The Coronavirus Job Retention Scheme – or Furlough – is already being wound down and is due to conclude at the end of October.
More than 200,000 workers in Northern Ireland benefited from the scheme which ensured that they received up to 80% of their normal wages and retained their jobs while unable to go to work because of the Coronavirus restrictions.
The scheme has been a lifeline throughout the pandemic, particularly for women who represented the majority of recipients.
Extension, development and protection
The Workers Party has written to Economy Minister Diane Dodds calling for the scheme’s extension, development and protection.
The Party letter argues for the Furlough scheme to be extended beyond the end of October and well into 2021. It also makes the case for direct government funding for retraining and upskilling workers whose jobs may be in jeopardy in the longer term and calls for increased support for apprenticeship places. Additional and targeted support for ‘back to work’ initiatives is also called for.
Many political figures and some media commentators argue that the government can’t afford to continue with the Furlough scheme. The reality is that working people cannot afford to do without it. Furlough is funded by public taxation: it does not come out of the pockets of MPs, MLAs or radio talk show hosts, all of whom are the least affected by the financial impact of C19.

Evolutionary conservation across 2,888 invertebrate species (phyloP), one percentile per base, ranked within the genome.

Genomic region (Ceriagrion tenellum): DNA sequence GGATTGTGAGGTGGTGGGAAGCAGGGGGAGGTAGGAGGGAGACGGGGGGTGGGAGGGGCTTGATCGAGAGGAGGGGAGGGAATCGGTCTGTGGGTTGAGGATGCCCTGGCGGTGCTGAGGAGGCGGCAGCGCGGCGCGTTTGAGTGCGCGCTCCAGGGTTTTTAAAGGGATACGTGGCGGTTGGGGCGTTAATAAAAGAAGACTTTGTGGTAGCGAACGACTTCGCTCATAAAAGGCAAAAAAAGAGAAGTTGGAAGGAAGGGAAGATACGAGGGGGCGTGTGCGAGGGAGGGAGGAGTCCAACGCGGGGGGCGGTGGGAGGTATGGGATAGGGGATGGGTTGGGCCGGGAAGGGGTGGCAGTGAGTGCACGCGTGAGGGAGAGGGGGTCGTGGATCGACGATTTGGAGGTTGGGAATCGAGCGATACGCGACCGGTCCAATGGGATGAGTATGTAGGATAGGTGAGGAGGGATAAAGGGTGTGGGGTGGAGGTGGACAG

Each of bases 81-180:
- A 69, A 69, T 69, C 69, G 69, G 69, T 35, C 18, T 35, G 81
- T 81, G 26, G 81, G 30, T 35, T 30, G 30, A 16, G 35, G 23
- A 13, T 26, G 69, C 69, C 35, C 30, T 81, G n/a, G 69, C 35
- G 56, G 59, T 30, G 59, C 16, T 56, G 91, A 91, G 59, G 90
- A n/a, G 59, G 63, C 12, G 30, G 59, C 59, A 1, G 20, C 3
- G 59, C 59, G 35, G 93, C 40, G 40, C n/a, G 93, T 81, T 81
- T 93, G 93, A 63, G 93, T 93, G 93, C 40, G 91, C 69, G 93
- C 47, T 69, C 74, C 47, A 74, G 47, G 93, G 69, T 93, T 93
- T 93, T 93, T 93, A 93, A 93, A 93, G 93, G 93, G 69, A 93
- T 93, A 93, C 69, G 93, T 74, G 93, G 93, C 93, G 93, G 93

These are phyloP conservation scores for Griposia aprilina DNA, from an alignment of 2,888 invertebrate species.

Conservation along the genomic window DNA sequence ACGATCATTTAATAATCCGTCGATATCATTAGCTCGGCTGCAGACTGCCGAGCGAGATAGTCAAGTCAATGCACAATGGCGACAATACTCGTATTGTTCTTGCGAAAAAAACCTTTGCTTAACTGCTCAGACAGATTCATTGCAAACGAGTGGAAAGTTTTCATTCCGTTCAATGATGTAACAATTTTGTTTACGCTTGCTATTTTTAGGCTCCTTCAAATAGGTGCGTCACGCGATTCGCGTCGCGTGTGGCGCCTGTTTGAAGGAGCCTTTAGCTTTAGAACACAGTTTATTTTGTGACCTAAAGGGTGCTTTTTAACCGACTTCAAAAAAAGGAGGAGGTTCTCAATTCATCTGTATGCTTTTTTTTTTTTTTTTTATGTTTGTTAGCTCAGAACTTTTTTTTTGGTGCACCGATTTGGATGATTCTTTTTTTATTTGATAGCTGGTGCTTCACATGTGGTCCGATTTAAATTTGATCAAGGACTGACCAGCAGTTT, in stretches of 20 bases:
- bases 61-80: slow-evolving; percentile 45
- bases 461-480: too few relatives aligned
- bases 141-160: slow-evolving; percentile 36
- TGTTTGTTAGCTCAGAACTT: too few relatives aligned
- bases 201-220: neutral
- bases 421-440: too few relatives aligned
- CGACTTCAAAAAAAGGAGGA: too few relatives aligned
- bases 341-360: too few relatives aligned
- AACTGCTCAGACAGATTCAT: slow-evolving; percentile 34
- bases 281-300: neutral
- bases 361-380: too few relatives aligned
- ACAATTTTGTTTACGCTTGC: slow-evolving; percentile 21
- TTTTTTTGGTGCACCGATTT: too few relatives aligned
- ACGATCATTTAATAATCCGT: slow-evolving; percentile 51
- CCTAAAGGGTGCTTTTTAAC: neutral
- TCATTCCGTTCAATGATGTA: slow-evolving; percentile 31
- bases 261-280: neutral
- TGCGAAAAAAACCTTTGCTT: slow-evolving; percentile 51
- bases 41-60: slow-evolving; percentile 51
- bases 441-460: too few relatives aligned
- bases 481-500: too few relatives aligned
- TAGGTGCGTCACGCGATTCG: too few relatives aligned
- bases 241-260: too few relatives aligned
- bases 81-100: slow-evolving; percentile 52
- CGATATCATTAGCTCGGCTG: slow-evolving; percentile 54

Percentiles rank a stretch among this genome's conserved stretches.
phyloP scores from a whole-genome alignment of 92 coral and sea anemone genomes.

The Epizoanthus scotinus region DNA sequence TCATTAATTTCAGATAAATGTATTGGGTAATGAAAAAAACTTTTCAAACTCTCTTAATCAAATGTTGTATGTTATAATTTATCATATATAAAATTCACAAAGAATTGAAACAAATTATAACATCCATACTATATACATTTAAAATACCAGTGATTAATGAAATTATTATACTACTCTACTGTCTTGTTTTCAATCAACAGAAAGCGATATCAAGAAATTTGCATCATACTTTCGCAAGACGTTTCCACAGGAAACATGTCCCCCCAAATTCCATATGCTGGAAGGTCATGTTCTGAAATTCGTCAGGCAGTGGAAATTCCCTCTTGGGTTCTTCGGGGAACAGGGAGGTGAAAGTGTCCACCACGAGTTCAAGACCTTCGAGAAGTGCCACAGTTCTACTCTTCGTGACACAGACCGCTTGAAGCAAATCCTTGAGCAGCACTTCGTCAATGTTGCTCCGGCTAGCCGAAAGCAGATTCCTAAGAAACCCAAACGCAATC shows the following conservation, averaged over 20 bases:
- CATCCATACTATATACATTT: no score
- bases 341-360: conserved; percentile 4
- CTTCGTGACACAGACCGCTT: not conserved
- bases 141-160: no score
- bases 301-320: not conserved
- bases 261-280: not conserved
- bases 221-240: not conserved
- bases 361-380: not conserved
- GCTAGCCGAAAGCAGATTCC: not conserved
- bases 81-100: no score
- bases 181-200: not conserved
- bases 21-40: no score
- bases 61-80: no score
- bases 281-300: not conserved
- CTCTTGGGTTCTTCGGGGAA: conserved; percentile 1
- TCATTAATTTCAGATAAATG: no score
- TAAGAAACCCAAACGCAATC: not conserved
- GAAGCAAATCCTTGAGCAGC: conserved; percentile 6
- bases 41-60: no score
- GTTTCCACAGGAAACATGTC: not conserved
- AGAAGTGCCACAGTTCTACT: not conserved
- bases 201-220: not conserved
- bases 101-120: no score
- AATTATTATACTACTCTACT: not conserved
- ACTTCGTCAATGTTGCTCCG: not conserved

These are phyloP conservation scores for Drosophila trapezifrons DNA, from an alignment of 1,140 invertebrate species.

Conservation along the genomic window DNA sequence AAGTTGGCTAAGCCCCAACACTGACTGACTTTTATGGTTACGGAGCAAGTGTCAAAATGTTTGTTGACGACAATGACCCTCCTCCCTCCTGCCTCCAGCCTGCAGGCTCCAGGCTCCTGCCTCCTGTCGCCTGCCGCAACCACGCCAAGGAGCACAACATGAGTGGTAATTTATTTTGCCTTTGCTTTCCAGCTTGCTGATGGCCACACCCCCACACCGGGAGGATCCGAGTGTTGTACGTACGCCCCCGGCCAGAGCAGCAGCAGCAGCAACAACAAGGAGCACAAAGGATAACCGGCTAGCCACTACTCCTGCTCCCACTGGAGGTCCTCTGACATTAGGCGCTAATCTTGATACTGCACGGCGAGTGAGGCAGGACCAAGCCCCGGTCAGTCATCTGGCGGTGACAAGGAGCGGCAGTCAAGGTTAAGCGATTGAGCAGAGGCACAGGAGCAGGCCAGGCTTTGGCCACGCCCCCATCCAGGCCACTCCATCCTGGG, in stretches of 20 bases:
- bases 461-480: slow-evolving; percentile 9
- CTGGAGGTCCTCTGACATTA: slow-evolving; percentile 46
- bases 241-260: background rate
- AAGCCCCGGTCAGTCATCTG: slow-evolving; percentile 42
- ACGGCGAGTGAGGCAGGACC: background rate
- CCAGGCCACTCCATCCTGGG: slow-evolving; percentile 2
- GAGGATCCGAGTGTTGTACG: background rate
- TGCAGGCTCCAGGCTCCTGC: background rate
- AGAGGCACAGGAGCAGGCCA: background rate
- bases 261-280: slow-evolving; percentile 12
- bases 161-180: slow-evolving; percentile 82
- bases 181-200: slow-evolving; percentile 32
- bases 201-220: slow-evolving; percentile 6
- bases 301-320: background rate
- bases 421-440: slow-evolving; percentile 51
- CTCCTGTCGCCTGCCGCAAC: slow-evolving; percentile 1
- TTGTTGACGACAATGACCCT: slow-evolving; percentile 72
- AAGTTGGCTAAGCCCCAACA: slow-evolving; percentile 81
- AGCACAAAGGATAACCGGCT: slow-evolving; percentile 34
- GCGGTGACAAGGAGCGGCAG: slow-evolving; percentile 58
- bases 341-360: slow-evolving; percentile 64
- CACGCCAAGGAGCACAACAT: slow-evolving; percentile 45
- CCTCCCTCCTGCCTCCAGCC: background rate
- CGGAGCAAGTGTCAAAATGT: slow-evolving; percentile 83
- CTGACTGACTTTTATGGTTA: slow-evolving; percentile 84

Across Europe similar schemes are being retained and enhanced. France is committed to funding 85% of wages for the next two years. Germany is supporting full time pay for part time work and its support package is due to run for a further 21 months. Spain will be continuing to provide support well into 2021 and Italy will be extending its support packages until the end of this year at least.
Where it is possible to return to work that should be encouraged, but only when that is safe to do so, when an agreed plan involving workers and their trade unions has been reached and when all social distancing, monitoring, and health and safety measures are in place.
That will not be immediately possible for all work places. The threat of the pandemic is continuing and that must be recognised through responsible and realistic government planning. The Furlough Scheme is a central part of that approach and must be extended, developed and protected.